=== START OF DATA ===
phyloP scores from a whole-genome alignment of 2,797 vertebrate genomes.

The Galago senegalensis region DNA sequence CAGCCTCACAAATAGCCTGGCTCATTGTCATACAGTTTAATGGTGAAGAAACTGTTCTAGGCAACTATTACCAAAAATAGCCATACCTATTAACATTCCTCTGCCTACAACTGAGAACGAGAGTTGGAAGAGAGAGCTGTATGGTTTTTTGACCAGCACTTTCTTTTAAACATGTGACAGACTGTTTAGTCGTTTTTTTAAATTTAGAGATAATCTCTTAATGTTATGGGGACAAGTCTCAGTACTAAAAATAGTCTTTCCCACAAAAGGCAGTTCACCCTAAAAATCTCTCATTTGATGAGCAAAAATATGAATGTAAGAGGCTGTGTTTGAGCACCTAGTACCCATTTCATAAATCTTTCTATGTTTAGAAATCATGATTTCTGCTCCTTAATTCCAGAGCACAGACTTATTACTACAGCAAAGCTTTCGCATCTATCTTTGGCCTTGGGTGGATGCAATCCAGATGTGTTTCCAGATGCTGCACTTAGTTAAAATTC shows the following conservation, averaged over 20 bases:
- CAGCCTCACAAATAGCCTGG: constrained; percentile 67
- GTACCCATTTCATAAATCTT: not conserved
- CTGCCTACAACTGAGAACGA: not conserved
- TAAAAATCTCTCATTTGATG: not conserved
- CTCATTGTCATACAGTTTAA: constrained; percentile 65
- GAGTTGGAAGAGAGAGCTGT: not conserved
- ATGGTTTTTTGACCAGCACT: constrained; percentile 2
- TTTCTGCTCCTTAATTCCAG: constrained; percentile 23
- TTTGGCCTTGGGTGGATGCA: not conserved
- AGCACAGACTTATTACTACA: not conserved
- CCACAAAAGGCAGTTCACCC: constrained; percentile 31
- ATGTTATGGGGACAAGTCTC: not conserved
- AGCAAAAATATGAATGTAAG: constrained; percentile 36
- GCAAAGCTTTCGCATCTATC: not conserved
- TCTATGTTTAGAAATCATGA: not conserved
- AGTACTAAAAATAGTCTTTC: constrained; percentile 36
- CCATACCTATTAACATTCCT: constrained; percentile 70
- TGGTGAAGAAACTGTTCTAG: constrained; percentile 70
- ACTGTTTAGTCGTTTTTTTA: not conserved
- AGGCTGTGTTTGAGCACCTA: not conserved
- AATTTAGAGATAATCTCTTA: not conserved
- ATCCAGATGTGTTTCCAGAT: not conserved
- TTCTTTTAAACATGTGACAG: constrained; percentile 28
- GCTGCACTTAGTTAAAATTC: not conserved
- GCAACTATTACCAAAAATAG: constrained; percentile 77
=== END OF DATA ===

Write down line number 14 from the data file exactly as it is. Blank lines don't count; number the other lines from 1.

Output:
- ATGTTATGGGGACAAGTCTC: not conserved